Please create an account to participate in the Slashdot moderation system


Forgot your password?
Operating Systems Robotics Android Linux

Robot Operating System To Officially Support ARM Processors 33

DeviceGuru writes: The Open Source Robotics Foundation (OSRF), which maintains the open source Robot Operating System (ROS), has announced its first formal support for an ARM target. The organization will add support for the Qualcomm Snapdragon 600, a smartphone-oriented, quad-core, Cortex-A15-like system-on-chip running up to 1.7GHz. The Linux version of ROS for Snapdragon 600 will be available in Q4 of this year, with the Android version due in the first half of 2015. The OSRF will test, refine, and fully integrate support for the ARM instruction set architecture into ROS development efforts. OSRF will also perform ongoing maintenance to support ROS on the Snapdragon 600.
This discussion has been archived. No new comments can be posted.

Robot Operating System To Officially Support ARM Processors

Comments Filter:
  • Surely the Android version would be the more appropriate.

    • If ROS is the operating system (I'm assuming the userland from context, never heard of this before now) and Linux is the kernel, then what does an "android version" even mean? Its not evident from TFAs.

      And what the heck have the robots been running on up till now? x86-windows?

      • by Anonymous Coward

        ROS is not an OS, its just middleware that runs on Linux

        • by WarJolt ( 990309 )

          In their introduction they use the term meta-operating system.

          ROS is an open-source, meta-operating system for your robot. It provides the services you would expect from an operating system, including hardware abstraction, low-level device control, implementation of commonly-used functionality, message-passing between processes, and package management. It also provides tools and libraries for obtaining, building, writing, and running code across multiple computers. []

    • I don't see the need for a Robot Operating System anyway. Wouldn't it be more efficient to write everything in assembly since there's only one Data?

    • by WarJolt ( 990309 )

      Android is Java. Although ROS supports multiple language bindings the core is written in cpp.

      Google has a rosjava port. Multiple machines can run in a single ROS system, so the rosjava port is usually used to create Android UI applications to control or view information in a multi-machine ROS system.

      ROS development is tied very closely to Ubuntu. Some things work on Mac OSX, but that's because it's Unix based and the built system was easier to adapt. Windows support is practically non-existent because to bu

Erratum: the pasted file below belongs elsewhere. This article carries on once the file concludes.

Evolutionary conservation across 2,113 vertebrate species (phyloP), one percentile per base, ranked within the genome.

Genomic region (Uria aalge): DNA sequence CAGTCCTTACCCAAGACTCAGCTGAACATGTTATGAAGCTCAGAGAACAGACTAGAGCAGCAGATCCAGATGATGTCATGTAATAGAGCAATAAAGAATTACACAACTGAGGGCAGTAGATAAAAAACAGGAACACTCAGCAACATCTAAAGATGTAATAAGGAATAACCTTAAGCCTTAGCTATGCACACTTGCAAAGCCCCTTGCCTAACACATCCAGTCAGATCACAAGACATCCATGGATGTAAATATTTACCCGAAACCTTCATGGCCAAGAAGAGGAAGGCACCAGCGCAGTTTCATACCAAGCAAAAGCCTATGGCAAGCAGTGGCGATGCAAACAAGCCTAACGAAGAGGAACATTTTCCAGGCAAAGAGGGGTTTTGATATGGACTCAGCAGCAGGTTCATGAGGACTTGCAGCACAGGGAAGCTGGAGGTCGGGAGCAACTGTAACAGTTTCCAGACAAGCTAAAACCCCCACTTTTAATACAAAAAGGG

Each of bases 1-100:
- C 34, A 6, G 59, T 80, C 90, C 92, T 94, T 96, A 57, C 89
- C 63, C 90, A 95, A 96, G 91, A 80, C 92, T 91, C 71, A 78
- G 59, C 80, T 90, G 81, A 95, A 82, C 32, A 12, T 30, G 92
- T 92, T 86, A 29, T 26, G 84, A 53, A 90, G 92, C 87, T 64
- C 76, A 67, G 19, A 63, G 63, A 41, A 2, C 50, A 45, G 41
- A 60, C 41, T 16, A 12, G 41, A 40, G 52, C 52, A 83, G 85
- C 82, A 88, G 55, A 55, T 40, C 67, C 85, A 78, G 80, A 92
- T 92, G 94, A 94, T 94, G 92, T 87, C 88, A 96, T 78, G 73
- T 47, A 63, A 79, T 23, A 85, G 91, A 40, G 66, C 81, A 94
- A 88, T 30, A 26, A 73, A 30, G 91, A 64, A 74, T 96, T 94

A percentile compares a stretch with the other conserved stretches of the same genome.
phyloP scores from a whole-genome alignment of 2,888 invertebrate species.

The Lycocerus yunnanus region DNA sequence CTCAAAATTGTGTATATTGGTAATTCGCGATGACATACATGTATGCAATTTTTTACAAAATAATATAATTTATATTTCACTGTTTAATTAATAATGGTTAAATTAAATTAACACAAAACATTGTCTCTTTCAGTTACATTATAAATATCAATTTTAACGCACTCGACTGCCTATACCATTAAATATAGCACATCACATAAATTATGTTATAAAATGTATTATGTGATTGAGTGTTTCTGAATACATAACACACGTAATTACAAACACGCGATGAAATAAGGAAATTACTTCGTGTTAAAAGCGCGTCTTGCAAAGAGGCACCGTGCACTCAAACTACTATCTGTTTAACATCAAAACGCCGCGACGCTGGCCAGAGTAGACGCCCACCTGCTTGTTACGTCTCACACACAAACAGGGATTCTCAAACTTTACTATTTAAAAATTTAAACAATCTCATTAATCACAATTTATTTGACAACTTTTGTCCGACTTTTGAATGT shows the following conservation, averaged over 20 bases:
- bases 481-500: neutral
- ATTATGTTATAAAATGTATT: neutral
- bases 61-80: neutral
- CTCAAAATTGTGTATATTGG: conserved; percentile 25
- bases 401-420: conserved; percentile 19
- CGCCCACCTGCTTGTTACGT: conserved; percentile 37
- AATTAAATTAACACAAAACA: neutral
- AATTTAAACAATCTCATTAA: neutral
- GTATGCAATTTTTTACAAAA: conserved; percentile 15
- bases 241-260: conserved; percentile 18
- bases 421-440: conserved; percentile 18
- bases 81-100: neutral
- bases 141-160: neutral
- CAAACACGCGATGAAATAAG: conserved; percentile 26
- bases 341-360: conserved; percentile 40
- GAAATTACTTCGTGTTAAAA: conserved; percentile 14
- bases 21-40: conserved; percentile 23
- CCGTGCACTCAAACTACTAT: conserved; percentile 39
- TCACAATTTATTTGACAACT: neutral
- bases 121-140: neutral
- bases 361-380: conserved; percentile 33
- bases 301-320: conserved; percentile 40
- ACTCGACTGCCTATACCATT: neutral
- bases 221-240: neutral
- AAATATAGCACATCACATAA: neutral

• How is that even possible? Android is essentially a Linux distribution. It's like saying you want it to work on Sprint before it works on a phone network. Though come to think of it Sprint might not be one given their spotty coverage.

  • by 93 Escort Wagon ( 326346 ) on Saturday September 13, 2014 @01:10PM (#47897497)

    Many robots have arms - the OS needs to be able to control their processes.

  • ROS has had portability issues for a long time, but those issues have been getting a lot of attention for at least a couple of years. The build system is much better, for one thing. It should be acknowledged that a lot of people (hobbyists, mainly) have been putting in signficant effort on making an ARM port possible for some time, Raspian on the RasPi being the main target. So while it is a good thing, on balance, that Qualcomm is putting in some money to make it happen, I'm disappointed that the work al

    • Qualcomm has a high end ARM attached to all sorts of radios, including 4G and GPS, and dozens if not hundreds of GPIOs. I can see lots of applications for autonomous robots (farmers checking fields or picking crops, the state checking trails, companies cleaning floors/windows, vending machines that phone home when they need a refill, etc etc etc).

      Qualcomm isn't necessarily in the business of making cell phones, they're in the business of selling chips.
  • This is nice CPU/SoC but what board are they targetting or thinking people can use? Or are they targeting real phones w/ this SoC (assuming it will run upper layers of "cognition" leaving real-time outside of it)?

  • Why isn't that whole code base in plain C/C++? Aside from hardware layers, it would seem that the higher lever functionality shouldn't be tied to a specific processor.

  • Someone call Poettering. Seriously, seems like they are doing systemd for robots.

Reactor error - core dumped!